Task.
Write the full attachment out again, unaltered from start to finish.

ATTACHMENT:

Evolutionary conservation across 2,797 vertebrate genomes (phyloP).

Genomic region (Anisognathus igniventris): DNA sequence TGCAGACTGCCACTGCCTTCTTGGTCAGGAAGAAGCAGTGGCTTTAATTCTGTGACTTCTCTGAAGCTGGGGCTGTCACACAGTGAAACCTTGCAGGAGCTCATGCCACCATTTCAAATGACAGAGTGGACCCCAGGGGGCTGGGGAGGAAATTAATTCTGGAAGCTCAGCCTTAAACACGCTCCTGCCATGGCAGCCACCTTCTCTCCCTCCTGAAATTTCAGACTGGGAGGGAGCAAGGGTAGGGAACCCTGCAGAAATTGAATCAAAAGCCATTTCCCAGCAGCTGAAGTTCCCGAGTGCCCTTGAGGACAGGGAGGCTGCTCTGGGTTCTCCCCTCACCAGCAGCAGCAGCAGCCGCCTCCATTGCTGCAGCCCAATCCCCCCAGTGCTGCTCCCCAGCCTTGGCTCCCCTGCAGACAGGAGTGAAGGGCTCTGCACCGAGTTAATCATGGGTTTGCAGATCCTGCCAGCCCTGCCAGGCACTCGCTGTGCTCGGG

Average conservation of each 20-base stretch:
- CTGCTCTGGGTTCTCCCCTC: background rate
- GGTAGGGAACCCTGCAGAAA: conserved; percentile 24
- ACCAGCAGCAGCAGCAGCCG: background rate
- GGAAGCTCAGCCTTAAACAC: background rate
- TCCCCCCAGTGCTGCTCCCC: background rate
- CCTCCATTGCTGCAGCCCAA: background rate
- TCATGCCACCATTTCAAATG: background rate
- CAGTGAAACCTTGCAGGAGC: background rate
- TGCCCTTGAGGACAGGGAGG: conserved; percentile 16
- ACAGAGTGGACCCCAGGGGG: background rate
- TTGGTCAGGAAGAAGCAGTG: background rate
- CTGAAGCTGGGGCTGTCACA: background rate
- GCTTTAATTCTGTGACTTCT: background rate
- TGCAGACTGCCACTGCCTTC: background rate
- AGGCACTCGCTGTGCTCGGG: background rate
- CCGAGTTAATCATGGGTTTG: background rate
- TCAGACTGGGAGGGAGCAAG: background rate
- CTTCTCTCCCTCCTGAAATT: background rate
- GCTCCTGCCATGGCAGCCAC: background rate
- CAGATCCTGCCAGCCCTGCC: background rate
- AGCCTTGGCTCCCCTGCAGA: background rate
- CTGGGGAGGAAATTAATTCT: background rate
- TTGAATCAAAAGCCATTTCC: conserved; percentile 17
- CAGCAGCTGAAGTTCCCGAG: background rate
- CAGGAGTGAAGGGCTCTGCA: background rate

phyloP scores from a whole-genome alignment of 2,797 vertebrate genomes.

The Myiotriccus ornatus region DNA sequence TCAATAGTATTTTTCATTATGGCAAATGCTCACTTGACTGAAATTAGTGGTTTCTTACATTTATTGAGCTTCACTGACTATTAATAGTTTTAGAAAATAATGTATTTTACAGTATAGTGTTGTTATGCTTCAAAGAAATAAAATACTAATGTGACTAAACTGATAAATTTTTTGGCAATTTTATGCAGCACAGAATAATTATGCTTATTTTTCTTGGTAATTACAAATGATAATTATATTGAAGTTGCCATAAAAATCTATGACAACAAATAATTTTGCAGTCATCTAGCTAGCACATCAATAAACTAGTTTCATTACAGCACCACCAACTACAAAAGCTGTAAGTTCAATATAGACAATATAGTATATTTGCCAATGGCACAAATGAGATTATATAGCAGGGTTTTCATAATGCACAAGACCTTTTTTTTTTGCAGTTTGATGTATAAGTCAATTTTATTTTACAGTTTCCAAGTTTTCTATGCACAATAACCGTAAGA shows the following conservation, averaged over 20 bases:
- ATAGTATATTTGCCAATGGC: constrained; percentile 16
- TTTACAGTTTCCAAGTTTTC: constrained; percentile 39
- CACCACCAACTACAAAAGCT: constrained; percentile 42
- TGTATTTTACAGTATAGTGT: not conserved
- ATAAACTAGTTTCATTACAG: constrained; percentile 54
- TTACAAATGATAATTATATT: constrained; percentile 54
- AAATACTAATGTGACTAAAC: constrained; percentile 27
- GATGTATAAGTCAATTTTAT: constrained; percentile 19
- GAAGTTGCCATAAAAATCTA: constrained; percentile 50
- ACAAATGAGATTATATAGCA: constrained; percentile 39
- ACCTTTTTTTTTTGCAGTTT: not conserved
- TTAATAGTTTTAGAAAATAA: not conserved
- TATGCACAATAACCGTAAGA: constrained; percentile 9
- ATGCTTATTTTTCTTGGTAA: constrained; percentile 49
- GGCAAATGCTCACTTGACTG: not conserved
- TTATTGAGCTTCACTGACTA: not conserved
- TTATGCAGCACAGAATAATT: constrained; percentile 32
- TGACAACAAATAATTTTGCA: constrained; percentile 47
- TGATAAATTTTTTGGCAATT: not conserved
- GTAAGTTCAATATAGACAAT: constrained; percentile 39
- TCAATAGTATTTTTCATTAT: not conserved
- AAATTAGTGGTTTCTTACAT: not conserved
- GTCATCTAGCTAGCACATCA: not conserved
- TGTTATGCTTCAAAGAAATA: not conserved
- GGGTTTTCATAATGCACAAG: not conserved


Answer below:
Evolutionary conservation across 2,797 vertebrate genomes (phyloP).

Genomic region (Anisognathus igniventris): DNA sequence TGCAGACTGCCACTGCCTTCTTGGTCAGGAAGAAGCAGTGGCTTTAATTCTGTGACTTCTCTGAAGCTGGGGCTGTCACACAGTGAAACCTTGCAGGAGCTCATGCCACCATTTCAAATGACAGAGTGGACCCCAGGGGGCTGGGGAGGAAATTAATTCTGGAAGCTCAGCCTTAAACACGCTCCTGCCATGGCAGCCACCTTCTCTCCCTCCTGAAATTTCAGACTGGGAGGGAGCAAGGGTAGGGAACCCTGCAGAAATTGAATCAAAAGCCATTTCCCAGCAGCTGAAGTTCCCGAGTGCCCTTGAGGACAGGGAGGCTGCTCTGGGTTCTCCCCTCACCAGCAGCAGCAGCAGCCGCCTCCATTGCTGCAGCCCAATCCCCCCAGTGCTGCTCCCCAGCCTTGGCTCCCCTGCAGACAGGAGTGAAGGGCTCTGCACCGAGTTAATCATGGGTTTGCAGATCCTGCCAGCCCTGCCAGGCACTCGCTGTGCTCGGG

Average conservation of each 20-base stretch:
- CTGCTCTGGGTTCTCCCCTC: background rate
- GGTAGGGAACCCTGCAGAAA: conserved; percentile 24
- ACCAGCAGCAGCAGCAGCCG: background rate
- GGAAGCTCAGCCTTAAACAC: background rate
- TCCCCCCAGTGCTGCTCCCC: background rate
- CCTCCATTGCTGCAGCCCAA: background rate
- TCATGCCACCATTTCAAATG: background rate
- CAGTGAAACCTTGCAGGAGC: background rate
- TGCCCTTGAGGACAGGGAGG: conserved; percentile 16
- ACAGAGTGGACCCCAGGGGG: background rate
- TTGGTCAGGAAGAAGCAGTG: background rate
- CTGAAGCTGGGGCTGTCACA: background rate
- GCTTTAATTCTGTGACTTCT: background rate
- TGCAGACTGCCACTGCCTTC: background rate
- AGGCACTCGCTGTGCTCGGG: background rate
- CCGAGTTAATCATGGGTTTG: background rate
- TCAGACTGGGAGGGAGCAAG: background rate
- CTTCTCTCCCTCCTGAAATT: background rate
- GCTCCTGCCATGGCAGCCAC: background rate
- CAGATCCTGCCAGCCCTGCC: background rate
- AGCCTTGGCTCCCCTGCAGA: background rate
- CTGGGGAGGAAATTAATTCT: background rate
- TTGAATCAAAAGCCATTTCC: conserved; percentile 17
- CAGCAGCTGAAGTTCCCGAG: background rate
- CAGGAGTGAAGGGCTCTGCA: background rate

phyloP scores from a whole-genome alignment of 2,797 vertebrate genomes.

The Myiotriccus ornatus region DNA sequence TCAATAGTATTTTTCATTATGGCAAATGCTCACTTGACTGAAATTAGTGGTTTCTTACATTTATTGAGCTTCACTGACTATTAATAGTTTTAGAAAATAATGTATTTTACAGTATAGTGTTGTTATGCTTCAAAGAAATAAAATACTAATGTGACTAAACTGATAAATTTTTTGGCAATTTTATGCAGCACAGAATAATTATGCTTATTTTTCTTGGTAATTACAAATGATAATTATATTGAAGTTGCCATAAAAATCTATGACAACAAATAATTTTGCAGTCATCTAGCTAGCACATCAATAAACTAGTTTCATTACAGCACCACCAACTACAAAAGCTGTAAGTTCAATATAGACAATATAGTATATTTGCCAATGGCACAAATGAGATTATATAGCAGGGTTTTCATAATGCACAAGACCTTTTTTTTTTGCAGTTTGATGTATAAGTCAATTTTATTTTACAGTTTCCAAGTTTTCTATGCACAATAACCGTAAGA shows the following conservation, averaged over 20 bases:
- ATAGTATATTTGCCAATGGC: constrained; percentile 16
- TTTACAGTTTCCAAGTTTTC: constrained; percentile 39
- CACCACCAACTACAAAAGCT: constrained; percentile 42
- TGTATTTTACAGTATAGTGT: not conserved
- ATAAACTAGTTTCATTACAG: constrained; percentile 54
- TTACAAATGATAATTATATT: constrained; percentile 54
- AAATACTAATGTGACTAAAC: constrained; percentile 27
- GATGTATAAGTCAATTTTAT: constrained; percentile 19
- GAAGTTGCCATAAAAATCTA: constrained; percentile 50
- ACAAATGAGATTATATAGCA: constrained; percentile 39
- ACCTTTTTTTTTTGCAGTTT: not conserved
- TTAATAGTTTTAGAAAATAA: not conserved
- TATGCACAATAACCGTAAGA: constrained; percentile 9
- ATGCTTATTTTTCTTGGTAA: constrained; percentile 49
- GGCAAATGCTCACTTGACTG: not conserved
- TTATTGAGCTTCACTGACTA: not conserved
- TTATGCAGCACAGAATAATT: constrained; percentile 32
- TGACAACAAATAATTTTGCA: constrained; percentile 47
- TGATAAATTTTTTGGCAATT: not conserved
- GTAAGTTCAATATAGACAAT: constrained; percentile 39
- TCAATAGTATTTTTCATTAT: not conserved
- AAATTAGTGGTTTCTTACAT: not conserved
- GTCATCTAGCTAGCACATCA: not conserved
- TGTTATGCTTCAAAGAAATA: not conserved
- GGGTTTTCATAATGCACAAG: not conserved